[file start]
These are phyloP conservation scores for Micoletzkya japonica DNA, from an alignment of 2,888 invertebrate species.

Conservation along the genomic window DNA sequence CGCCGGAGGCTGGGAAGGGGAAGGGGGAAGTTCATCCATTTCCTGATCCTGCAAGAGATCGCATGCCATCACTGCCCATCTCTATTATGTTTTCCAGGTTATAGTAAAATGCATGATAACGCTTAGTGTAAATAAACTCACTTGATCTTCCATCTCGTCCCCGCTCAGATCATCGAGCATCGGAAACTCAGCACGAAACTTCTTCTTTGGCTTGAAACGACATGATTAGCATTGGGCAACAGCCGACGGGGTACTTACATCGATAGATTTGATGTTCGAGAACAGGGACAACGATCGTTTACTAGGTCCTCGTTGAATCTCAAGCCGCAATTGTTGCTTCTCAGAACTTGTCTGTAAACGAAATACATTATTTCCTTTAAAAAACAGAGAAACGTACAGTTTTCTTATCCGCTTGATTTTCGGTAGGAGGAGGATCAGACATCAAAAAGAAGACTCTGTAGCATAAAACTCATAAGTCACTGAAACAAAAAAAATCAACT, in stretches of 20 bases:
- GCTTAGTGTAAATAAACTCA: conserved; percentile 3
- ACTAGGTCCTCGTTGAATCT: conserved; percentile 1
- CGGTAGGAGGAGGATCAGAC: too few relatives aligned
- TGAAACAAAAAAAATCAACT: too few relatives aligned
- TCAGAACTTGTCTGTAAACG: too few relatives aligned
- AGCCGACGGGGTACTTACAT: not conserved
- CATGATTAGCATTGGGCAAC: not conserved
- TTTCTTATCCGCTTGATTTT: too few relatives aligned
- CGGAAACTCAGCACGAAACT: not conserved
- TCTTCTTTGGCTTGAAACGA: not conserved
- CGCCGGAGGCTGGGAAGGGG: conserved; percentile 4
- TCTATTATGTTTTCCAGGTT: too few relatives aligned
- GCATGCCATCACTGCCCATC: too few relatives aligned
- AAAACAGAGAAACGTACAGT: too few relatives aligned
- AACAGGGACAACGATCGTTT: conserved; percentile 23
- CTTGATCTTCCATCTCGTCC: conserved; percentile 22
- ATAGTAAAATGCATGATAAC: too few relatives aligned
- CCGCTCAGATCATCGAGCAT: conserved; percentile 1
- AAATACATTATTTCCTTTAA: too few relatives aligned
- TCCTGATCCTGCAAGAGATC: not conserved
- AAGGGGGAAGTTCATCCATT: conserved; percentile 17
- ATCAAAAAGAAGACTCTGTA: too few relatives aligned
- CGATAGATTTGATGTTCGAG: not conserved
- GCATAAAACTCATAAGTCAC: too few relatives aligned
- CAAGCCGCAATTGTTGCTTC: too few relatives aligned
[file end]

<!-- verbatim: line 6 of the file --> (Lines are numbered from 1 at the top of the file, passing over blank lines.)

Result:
- TGAAACAAAAAAAATCAACT: too few relatives aligned